Protests in Iran

Jan. 12, 2018 Weekly Graphs

On December 28, a series of protests started throughout Iran as a reaction against the rising costs of living, but quickly changed to broader anti-government protests. Thousands of people joined the protests, authorities have detained hundreds, and many have been killed in the turmoil. This week’s graph looks at violence committed by government agents in Iran.

The V-Dem Physical Violence Index incorporates indicators reflecting freedom from political killings and torture by the government. These civil liberties are important for meaningful political competition and accountability. Higher values means that a country approaches this democratic ideal to a greater extent.

The graph shows that Iran generally scores lower on the Physical Violence Index than the average in the MENA region. We see somewhat higher scores right after the first parliamentary elections in 1941 and the abdication of Reza Shah until the CIA supported coup in 1953.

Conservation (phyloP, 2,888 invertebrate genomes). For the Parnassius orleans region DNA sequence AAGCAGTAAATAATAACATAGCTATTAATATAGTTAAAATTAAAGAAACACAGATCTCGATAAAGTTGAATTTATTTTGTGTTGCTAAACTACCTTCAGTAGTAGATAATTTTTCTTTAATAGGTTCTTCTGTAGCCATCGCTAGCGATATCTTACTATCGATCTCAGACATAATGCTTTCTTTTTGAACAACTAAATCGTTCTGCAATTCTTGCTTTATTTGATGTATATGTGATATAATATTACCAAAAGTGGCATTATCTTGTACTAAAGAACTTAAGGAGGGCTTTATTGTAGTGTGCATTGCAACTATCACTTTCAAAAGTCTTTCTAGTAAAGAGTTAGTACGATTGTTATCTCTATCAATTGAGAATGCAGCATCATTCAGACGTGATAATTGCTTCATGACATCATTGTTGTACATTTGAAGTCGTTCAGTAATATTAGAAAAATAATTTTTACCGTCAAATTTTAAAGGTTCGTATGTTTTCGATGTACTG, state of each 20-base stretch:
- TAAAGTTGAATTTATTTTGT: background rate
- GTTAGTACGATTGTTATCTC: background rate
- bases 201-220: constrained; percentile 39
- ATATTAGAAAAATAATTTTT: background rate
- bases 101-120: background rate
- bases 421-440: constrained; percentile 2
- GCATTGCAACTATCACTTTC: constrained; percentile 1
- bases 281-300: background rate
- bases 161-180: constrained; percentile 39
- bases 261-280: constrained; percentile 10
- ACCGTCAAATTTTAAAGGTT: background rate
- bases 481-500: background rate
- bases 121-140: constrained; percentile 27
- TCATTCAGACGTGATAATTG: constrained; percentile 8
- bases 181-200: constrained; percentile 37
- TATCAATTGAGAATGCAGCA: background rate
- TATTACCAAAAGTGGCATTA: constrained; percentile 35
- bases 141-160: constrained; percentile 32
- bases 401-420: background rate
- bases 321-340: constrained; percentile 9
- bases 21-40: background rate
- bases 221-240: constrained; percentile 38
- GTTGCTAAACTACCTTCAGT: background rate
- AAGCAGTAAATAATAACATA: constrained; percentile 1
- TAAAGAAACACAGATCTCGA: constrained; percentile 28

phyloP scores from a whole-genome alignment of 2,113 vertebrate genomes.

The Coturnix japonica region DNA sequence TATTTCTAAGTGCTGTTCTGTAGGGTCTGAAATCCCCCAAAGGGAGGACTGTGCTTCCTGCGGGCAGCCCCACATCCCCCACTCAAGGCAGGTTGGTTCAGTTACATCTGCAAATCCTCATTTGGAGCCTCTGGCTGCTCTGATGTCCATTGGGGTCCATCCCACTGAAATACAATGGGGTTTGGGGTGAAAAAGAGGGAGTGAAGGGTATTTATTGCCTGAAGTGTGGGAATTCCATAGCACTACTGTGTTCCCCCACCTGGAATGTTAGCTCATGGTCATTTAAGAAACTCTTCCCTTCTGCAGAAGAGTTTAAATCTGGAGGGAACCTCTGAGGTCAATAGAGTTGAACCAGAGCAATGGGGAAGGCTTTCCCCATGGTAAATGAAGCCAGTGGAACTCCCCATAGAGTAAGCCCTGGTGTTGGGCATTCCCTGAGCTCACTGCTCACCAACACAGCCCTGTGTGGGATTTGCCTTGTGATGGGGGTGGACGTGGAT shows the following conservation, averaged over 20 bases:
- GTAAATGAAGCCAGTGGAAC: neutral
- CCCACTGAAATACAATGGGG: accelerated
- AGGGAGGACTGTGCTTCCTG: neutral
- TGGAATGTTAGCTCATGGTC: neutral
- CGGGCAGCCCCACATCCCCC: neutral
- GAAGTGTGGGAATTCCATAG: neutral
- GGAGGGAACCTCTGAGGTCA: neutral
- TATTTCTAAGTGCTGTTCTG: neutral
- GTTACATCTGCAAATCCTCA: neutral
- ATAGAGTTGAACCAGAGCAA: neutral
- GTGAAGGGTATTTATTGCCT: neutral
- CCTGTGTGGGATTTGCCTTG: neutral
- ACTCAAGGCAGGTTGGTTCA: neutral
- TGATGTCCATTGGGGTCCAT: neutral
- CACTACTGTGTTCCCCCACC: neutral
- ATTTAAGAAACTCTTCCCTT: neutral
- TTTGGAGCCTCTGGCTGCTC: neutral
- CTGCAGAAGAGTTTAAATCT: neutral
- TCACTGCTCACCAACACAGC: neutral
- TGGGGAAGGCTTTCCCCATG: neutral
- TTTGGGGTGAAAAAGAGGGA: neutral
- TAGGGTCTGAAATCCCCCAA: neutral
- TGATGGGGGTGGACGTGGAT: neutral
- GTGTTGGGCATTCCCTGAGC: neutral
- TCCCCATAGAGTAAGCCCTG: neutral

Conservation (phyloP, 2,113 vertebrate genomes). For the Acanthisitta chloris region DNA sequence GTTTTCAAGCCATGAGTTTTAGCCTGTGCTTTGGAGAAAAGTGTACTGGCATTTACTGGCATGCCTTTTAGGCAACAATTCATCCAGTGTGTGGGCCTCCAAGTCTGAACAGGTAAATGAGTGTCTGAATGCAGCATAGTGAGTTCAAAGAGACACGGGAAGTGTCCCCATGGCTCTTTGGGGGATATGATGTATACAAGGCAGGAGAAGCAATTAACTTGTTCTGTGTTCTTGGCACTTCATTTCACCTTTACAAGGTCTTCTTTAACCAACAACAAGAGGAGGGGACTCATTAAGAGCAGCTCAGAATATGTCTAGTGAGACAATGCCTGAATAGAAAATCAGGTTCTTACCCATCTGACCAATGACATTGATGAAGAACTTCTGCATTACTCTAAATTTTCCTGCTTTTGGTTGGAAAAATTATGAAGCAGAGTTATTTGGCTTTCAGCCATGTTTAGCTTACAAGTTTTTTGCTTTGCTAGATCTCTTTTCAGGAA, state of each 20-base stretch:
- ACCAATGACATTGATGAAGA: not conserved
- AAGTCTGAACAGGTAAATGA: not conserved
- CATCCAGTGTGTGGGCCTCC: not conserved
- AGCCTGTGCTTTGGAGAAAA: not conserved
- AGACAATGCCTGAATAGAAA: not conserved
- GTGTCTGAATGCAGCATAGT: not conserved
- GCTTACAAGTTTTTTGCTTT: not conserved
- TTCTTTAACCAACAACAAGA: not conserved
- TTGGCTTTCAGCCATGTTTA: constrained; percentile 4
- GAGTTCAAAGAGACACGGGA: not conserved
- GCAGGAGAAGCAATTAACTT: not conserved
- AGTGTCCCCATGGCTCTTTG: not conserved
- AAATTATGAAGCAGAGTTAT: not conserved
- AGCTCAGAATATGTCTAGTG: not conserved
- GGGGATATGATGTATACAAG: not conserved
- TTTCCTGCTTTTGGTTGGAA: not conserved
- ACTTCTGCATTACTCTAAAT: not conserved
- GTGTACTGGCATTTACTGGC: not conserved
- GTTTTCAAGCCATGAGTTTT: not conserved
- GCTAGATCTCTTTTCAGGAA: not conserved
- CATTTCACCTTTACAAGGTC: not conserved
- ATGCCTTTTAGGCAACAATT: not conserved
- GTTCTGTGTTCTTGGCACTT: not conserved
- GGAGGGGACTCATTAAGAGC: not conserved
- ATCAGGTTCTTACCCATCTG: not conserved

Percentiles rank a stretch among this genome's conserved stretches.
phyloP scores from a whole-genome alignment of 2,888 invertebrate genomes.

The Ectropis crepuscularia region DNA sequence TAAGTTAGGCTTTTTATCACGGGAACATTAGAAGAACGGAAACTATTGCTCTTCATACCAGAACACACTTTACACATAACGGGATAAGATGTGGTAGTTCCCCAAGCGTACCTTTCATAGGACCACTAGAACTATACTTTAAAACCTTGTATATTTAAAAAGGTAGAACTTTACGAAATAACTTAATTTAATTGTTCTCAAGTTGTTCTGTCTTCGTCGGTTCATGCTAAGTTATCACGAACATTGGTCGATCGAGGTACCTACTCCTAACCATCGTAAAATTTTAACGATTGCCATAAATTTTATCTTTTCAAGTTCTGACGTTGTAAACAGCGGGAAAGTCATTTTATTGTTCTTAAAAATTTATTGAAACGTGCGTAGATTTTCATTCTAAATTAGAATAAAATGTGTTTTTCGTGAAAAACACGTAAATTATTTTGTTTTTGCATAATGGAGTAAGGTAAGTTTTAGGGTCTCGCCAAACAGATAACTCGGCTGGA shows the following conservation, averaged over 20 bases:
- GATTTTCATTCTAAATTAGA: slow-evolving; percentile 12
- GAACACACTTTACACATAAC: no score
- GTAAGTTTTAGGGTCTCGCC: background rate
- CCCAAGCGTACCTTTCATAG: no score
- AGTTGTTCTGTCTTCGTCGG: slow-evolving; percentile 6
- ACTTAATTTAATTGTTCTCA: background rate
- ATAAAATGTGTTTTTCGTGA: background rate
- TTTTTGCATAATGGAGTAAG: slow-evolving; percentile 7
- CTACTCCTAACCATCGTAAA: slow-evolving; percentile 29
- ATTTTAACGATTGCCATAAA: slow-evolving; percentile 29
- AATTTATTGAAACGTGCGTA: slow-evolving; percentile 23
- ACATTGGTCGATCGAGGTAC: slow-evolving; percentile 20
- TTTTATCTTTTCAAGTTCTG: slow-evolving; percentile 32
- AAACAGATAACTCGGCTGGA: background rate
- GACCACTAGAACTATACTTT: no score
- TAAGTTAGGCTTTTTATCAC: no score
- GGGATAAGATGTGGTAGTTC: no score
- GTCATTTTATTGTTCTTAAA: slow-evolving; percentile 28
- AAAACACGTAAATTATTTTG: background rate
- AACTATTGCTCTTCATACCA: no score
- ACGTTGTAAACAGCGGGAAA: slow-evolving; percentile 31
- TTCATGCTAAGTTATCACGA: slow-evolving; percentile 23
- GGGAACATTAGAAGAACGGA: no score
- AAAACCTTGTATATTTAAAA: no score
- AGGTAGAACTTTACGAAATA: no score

Following the coup, violence increased under Mohammad Reza Shah Pahlavi’s autocratic rule, as indicated by the low scores. A low respect for physical integrity rights continued throughout the 1979 revolution, the Cultural Revolution in 1980, the Iran-Iraq war (1980 to 1988), and the complex post-war situation. Only in the late 1990s, the situation improved significantly. However, a new decline peaked around the 2009 presidential election and the Green Movement protests, and the most recent developments are likely to be reflected in a new decline when the index values are updated.

If you want to learn more about civil liberties in Iran and the MENA region, use our online analysis tools at v-dem.net.

Protests Iran.png

Back to article list